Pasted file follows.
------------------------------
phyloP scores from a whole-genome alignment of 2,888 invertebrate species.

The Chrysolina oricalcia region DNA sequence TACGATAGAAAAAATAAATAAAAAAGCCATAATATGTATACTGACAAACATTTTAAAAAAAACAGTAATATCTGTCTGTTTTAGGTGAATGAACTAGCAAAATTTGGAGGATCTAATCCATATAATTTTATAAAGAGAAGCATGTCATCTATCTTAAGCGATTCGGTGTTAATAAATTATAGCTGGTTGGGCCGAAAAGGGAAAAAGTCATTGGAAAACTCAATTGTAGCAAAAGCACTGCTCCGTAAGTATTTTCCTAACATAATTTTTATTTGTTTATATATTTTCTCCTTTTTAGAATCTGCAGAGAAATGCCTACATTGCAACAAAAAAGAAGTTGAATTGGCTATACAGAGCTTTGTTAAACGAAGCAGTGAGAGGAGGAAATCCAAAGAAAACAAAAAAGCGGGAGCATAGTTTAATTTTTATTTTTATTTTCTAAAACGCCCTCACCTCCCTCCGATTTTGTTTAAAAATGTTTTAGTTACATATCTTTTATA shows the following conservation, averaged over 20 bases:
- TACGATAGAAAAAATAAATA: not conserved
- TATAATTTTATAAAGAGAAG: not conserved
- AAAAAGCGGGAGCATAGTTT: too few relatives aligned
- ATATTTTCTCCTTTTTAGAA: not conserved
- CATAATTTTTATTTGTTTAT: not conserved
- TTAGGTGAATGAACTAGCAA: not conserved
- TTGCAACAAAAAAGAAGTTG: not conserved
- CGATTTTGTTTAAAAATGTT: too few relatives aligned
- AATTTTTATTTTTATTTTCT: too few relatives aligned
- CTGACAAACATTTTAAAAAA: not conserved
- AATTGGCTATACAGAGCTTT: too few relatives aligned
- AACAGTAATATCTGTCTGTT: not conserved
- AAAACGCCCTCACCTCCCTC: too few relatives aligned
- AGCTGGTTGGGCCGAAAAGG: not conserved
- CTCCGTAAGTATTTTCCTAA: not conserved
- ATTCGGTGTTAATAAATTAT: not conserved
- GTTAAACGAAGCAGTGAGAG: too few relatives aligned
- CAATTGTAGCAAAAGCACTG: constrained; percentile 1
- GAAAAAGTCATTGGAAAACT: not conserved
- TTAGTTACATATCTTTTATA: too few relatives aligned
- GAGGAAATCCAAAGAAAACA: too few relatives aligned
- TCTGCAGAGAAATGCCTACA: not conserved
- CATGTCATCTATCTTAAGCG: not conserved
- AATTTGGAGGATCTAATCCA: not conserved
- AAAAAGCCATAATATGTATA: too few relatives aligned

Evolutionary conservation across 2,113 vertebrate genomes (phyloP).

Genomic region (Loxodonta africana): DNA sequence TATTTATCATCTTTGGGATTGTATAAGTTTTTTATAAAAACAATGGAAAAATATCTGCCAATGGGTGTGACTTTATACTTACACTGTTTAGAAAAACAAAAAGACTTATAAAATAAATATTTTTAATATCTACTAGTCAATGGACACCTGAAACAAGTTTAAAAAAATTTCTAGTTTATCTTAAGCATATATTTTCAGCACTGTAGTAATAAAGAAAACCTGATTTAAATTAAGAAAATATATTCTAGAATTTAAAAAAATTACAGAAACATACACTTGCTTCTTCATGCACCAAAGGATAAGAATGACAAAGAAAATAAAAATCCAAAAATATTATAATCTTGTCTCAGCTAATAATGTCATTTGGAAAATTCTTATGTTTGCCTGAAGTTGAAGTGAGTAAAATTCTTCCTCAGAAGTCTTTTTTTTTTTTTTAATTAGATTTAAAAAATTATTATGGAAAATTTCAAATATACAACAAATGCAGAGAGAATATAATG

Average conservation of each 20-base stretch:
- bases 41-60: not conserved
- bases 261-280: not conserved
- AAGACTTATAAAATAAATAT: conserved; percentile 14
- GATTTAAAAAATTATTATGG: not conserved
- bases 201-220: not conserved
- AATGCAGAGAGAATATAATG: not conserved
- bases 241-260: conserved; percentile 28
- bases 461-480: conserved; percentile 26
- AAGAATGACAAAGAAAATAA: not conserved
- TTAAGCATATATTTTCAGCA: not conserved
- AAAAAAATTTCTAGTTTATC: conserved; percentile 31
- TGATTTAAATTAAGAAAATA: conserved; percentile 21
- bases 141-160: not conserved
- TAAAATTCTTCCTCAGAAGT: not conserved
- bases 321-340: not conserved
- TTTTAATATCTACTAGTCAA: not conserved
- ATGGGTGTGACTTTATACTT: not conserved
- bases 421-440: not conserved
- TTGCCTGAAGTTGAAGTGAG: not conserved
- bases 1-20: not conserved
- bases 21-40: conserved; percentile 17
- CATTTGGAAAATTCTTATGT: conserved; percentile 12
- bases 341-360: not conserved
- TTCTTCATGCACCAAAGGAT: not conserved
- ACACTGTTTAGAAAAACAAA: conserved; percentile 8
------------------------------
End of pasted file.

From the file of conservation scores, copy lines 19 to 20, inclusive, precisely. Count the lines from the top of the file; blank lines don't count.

- GTTAAACGAAGCAGTGAGAG: too few relatives aligned
- CAATTGTAGCAAAAGCACTG: constrained; percentile 1